Over the last few weeks, we’ve been reading a number of iconic profiles of professional athletes, including John Updike’s New Yorker salute to Ted Williams’ last game at Fenway Park, “Hub Fans Bid Kid Adieu,” Gay Talese’s poignant portrait of prize-fighter Floyd Patterson for Esquire, “The Loser,” and David Foster Wallace’s immortal paean to “Roger Federer as Religious Experience,” which he wrote for The New York Times in 2006.
These three pieces all bear the influence of the so-called “New Journalism” movement of the 1960s and 70s. As Thomas Oates and John Pauly put it, this movement frequently used profiles of athletes as an excuse to explore important cultural themes, including “the cult of celebrity built around sports heroes, the existential and agonistic qualities of competition, the increasing resemblance of politics to sporting life, sports as a stage for the dramatization of cultural difference, and the behind-the-scenes connections between journalist and sporting event.”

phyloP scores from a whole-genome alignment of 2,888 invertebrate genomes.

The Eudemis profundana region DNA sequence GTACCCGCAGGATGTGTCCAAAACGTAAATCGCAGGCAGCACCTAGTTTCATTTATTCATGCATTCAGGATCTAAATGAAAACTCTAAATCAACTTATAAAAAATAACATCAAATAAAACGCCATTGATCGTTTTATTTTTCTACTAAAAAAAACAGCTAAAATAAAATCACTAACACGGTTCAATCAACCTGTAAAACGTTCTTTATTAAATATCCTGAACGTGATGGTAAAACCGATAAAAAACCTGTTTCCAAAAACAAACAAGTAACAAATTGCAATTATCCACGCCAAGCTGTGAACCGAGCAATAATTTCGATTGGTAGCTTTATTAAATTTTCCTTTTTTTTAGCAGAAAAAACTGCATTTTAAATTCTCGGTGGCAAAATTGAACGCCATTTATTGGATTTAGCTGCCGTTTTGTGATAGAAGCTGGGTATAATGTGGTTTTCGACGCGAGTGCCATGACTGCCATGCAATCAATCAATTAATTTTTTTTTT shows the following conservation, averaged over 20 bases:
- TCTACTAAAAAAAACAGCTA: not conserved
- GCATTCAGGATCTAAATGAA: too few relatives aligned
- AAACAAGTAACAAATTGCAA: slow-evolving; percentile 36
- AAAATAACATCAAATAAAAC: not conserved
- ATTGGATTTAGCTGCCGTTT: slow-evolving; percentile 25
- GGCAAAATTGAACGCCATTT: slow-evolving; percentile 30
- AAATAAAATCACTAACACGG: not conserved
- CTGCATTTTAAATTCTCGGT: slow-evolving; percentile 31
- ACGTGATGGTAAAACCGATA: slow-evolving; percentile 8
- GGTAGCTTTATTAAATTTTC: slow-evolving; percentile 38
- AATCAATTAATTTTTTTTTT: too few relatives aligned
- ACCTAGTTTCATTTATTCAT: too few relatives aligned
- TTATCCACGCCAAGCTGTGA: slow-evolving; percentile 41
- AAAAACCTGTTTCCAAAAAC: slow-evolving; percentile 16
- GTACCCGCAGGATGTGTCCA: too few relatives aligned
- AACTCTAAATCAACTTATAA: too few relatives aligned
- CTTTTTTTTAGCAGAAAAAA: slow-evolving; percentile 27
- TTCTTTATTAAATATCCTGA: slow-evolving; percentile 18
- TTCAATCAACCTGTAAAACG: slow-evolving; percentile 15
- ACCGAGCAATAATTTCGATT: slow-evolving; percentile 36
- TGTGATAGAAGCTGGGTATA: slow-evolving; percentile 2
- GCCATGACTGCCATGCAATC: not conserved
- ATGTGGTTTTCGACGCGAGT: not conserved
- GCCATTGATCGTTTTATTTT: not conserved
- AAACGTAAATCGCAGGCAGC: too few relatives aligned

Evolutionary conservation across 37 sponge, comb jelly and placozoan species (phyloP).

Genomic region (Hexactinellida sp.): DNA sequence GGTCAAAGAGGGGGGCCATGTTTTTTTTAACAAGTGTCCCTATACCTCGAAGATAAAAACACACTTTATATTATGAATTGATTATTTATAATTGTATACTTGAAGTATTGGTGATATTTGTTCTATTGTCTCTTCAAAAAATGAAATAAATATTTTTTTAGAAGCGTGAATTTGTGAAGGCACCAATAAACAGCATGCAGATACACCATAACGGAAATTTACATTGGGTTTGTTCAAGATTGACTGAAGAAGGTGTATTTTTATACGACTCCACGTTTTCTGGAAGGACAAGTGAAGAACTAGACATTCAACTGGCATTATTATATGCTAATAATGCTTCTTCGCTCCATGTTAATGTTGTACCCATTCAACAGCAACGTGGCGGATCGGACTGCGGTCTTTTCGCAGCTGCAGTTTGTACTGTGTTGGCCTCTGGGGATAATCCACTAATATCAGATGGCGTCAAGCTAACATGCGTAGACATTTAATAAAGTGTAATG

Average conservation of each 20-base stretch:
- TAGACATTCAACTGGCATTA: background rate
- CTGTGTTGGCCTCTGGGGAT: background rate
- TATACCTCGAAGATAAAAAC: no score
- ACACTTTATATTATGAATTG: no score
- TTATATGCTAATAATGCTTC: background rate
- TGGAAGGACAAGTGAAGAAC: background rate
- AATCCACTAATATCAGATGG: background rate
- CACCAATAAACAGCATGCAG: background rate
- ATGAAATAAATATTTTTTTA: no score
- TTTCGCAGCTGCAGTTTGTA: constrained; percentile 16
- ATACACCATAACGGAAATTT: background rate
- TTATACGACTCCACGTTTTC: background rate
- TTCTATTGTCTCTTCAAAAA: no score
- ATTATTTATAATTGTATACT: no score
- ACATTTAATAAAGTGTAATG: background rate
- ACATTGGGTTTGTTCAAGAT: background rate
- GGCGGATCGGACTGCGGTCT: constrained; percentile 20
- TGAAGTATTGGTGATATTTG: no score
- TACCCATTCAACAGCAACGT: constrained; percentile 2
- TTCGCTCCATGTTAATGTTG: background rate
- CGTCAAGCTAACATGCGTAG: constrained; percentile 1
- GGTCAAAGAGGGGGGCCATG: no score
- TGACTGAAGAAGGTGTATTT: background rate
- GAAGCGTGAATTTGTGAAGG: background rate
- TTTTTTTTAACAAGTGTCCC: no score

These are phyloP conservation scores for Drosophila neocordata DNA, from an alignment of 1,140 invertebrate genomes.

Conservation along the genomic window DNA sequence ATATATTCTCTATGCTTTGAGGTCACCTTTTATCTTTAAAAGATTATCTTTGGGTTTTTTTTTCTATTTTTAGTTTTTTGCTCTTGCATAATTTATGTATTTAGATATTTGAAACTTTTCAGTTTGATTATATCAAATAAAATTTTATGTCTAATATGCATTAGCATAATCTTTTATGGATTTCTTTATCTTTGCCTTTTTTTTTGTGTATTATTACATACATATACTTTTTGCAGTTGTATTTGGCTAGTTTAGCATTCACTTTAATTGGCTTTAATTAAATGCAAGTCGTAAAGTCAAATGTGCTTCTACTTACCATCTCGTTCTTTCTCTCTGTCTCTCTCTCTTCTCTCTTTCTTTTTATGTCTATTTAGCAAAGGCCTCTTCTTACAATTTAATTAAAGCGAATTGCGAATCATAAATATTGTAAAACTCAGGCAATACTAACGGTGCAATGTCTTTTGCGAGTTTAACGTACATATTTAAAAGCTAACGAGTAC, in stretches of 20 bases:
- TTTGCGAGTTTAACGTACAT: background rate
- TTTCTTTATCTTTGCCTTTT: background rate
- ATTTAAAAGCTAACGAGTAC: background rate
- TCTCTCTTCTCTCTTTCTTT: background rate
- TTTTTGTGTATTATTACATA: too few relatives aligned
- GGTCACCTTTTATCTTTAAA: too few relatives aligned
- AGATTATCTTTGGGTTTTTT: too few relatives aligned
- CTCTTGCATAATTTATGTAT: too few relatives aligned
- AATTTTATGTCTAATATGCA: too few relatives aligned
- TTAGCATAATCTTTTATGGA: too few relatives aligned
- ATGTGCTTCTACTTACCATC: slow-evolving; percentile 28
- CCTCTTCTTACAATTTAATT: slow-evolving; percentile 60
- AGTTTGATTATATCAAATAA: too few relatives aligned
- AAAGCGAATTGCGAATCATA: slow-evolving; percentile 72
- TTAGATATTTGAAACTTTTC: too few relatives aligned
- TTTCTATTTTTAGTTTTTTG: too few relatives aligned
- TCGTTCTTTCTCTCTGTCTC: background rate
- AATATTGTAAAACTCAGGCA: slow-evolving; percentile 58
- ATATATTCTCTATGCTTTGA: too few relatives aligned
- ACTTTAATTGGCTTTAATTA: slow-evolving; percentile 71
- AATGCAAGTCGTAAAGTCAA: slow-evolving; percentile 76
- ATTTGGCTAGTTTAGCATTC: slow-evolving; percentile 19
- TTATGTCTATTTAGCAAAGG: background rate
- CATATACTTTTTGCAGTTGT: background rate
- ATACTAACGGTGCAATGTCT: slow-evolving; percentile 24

The culture of sporting celebrity has only intensified since the 1960s, which raises the question: what makes a great profile of an athlete today? What are the dominant cultural themes that play out in the lives and performances of star athletes today? What relationship between the writer and her subject do readers respond to in an era where athletes can communicate more directly with fans than ever before?
These are some questions we’re thinking about as we prepare our next Special Issue, which will focus on profiles of celebrity athletes.